The Prospects for General Sales Taxation in American State and Local Government Finance: Challenges for a Fiscal Workhorse Unready for the New Millennium
Mikesell, John L., Journal of Public Budgeting, Accounting & Financial Management
ABSTRACT. The retail sales tax has provided a strong foundation for American state government finance since its beginnings in the Great Depression. However, its position as a productive, reliable, and administrable revenue source is now under challenge from three forces. First, it continues as a tax primarily on purchases of tangible personal property, despite the shift in consumption toward services. Second, the physical presence rule for taxation of sales by remote vendors creates an intolerable imbalance between local and remote sellers. And third, legislatures keep gnawing away at the base with politically attractive but fiscally unjustifiable exemptions. In total, the position of the sales tax as a viable and defensible revenue alternative is at risk.
The general sales tax served as the foundation for fiscal autonomy of American state and local governments for more than half the twentieth century. From its beginnings as a means of desperation finance for state governments in the Great Depression, it became the largest single source of state tax revenue by 1947, a rank it retained for fifty years by consistently contributing about one-third of tax revenue to state budgets. It provided a strong foundation for enhanced state government in the post WWII era and still continues as a strong second to personal income taxes in aggregate state finances (Mikesell, 2000). While five states (Alaska, Delaware, Montana, New Hampshire, and Oregon) levy no state sales tax, across the nation the sales tax consistently has yielded about one-third of state tax revenue. At the local level, it yields considerably more revenue than any other non-property tax, although the tax on real property is the unchallenged local revenue leader. Of course, the sales tax is an extremely important revenue source for local government in some urban areas, notably New York City, Washington, and Chicago. Replacing any considerable share of the revenue from such an important fiscal contributor would be no simple task.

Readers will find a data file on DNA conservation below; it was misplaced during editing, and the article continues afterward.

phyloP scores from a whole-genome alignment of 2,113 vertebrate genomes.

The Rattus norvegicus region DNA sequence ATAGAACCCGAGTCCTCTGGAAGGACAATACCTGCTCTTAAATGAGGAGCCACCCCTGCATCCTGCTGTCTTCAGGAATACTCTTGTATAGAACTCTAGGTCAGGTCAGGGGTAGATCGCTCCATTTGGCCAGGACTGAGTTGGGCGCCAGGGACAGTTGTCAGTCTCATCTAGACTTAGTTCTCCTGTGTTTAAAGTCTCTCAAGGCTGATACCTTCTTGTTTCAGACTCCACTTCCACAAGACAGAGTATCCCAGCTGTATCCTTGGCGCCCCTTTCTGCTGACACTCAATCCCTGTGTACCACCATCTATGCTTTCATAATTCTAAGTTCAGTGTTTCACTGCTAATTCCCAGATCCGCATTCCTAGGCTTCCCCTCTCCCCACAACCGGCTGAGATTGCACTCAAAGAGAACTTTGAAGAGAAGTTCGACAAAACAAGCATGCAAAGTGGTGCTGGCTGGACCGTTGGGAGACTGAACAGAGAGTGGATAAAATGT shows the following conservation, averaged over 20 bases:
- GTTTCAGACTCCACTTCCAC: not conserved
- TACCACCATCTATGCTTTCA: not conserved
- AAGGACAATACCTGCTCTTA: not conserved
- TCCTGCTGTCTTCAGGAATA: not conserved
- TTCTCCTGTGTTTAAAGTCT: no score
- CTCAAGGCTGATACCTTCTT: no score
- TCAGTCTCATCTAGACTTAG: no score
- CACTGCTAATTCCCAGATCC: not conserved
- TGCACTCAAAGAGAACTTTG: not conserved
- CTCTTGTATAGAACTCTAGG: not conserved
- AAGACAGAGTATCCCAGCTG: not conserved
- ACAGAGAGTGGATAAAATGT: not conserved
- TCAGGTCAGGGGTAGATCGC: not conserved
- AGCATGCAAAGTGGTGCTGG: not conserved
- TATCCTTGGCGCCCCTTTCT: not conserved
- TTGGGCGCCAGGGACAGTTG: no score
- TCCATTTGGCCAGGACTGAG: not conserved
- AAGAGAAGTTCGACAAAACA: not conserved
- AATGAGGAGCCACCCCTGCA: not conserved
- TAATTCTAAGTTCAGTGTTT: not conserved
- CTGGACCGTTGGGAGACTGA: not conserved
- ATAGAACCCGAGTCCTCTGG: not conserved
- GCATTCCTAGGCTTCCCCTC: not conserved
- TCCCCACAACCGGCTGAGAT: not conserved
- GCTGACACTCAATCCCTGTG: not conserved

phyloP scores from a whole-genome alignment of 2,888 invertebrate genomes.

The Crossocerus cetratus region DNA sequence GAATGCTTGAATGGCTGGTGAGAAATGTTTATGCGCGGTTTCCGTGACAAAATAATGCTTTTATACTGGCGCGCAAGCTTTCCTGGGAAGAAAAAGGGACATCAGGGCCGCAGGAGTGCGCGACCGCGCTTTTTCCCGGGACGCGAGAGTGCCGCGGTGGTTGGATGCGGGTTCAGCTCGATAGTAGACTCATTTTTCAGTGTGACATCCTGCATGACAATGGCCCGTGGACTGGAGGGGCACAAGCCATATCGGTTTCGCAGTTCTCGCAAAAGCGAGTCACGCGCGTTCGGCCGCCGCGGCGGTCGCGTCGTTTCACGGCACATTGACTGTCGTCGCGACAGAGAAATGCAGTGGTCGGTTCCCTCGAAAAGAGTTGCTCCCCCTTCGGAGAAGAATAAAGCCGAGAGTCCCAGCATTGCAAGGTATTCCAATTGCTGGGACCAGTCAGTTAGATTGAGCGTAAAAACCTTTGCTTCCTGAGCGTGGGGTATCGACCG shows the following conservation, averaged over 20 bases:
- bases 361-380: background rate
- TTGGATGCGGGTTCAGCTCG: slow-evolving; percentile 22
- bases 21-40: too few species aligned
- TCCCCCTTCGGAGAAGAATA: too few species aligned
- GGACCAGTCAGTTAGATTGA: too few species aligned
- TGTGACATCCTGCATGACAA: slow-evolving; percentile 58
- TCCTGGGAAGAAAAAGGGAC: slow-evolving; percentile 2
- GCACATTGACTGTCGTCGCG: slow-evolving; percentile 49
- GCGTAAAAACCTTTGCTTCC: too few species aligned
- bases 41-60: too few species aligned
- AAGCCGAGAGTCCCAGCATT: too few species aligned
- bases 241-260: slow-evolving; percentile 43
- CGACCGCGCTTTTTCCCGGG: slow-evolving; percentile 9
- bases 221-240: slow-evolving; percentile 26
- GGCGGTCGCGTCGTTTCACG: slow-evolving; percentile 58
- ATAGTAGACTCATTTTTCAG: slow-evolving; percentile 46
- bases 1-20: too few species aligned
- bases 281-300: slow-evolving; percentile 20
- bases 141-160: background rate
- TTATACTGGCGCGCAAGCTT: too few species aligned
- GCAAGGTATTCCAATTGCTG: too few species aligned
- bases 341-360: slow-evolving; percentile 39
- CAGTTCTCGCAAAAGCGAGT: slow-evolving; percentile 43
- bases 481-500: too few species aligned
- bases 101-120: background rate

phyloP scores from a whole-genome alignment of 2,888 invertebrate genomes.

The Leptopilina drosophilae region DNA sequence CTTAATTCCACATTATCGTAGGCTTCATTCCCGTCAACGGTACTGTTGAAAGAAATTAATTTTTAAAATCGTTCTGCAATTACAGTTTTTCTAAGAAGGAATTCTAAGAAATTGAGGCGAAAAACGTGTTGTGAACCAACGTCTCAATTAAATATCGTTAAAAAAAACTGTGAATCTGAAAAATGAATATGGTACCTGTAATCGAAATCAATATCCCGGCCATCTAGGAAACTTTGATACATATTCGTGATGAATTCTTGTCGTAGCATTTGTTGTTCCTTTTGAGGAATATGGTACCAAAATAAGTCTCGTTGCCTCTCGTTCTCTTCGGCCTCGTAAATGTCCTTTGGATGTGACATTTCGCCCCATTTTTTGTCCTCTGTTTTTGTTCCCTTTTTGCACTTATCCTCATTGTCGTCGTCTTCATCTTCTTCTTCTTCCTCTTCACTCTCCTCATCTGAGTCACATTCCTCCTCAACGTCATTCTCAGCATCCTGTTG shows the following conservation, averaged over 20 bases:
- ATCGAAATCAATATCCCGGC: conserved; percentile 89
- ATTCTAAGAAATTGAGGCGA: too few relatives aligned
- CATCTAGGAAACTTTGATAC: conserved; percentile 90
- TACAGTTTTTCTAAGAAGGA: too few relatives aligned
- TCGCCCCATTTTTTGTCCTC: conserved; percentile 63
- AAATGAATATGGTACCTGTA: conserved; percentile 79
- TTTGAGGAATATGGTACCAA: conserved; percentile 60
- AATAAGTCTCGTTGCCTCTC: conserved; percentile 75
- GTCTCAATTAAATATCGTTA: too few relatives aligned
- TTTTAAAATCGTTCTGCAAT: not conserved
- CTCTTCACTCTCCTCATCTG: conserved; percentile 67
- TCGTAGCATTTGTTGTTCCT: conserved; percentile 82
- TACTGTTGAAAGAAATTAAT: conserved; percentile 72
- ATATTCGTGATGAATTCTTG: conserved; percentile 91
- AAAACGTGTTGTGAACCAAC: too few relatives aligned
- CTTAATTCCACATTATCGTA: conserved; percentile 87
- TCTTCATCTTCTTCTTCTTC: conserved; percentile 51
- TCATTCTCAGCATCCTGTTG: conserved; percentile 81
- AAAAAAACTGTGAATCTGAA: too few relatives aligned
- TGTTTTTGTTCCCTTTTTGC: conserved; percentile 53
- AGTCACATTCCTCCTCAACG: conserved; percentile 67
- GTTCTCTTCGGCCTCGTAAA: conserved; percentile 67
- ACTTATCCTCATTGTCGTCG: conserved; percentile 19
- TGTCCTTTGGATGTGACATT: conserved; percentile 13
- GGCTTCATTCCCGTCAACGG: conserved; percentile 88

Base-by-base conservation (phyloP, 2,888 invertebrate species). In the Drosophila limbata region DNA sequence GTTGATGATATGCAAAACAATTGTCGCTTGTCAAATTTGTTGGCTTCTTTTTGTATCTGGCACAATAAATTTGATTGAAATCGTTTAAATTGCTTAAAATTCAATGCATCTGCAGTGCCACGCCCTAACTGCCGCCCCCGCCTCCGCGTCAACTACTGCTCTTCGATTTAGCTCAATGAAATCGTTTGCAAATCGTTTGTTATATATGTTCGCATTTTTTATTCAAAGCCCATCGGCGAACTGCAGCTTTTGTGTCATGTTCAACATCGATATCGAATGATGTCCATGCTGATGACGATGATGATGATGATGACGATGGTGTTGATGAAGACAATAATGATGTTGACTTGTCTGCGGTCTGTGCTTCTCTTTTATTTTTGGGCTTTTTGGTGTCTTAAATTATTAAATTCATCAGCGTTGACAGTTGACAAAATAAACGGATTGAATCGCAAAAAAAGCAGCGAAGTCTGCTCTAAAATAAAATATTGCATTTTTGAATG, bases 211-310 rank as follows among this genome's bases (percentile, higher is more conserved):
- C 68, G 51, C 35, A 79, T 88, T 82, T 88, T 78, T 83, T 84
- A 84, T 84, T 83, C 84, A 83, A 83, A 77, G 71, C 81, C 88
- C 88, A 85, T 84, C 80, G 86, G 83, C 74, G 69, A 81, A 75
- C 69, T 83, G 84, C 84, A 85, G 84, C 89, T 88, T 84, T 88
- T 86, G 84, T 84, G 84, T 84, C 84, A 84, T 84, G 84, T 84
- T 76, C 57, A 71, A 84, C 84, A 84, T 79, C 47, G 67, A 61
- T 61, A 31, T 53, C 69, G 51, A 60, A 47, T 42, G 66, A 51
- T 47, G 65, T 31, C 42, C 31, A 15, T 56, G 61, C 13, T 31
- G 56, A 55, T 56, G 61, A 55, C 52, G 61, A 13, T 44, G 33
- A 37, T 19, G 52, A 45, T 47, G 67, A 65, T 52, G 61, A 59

Table 1 offers an overview of the role of the retail sales tax in state government finances and of the structural variations in these taxes across the states. Among the forty-five states levying the tax, states collect from 18.8 percent of their total tax revenue from the tax (New York) to 60.8 percent (Texas). Eleven raise more than 40 percent of their total tax collections from the tax; the median is 33.6 percent. It is a source of considerable fiscal significance to most of the states. To raise this revenue, states levy statutory rates ranging from 2.9 percent (Colorado) to 7 percent (Mississippi and Rhode Island). Sixteen states apply rates of 6 percent or higher, but 5 percent is the median.
The structure of the taxes is not the same across the states. When the implicit sales tax base is measured against the size of the state economy for each state, the differences are striking.1 Table 1 shows base breadth, measured by implicit sales tax base as percent of state personal income, to range from 115.4 percent in Hawaii to 26.5 percent in Illinois; the median is 46.6 percent. That comparison means that the same statutory rate will yield dramatically different amounts of revenue from the economy according to the legislative structure of the tax base; those states with few exemptions from the sales tax will raise considerably more revenue from a given tax rate than will those with narrower base structures. The structures and resulting bases differ considerably among the states, but - regardless of how structured - the tax yields revenue that would be difficult to replace.
The status of the sales tax as a reliable, administrable, and equitable revenue producer for state and local governments is being challenged by technology, economic change, and political forces. There are three primary challenges.2 First, the sales taxes continue their traditional structuring as taxes limited to the purchase (or sale) of tangible personal property. …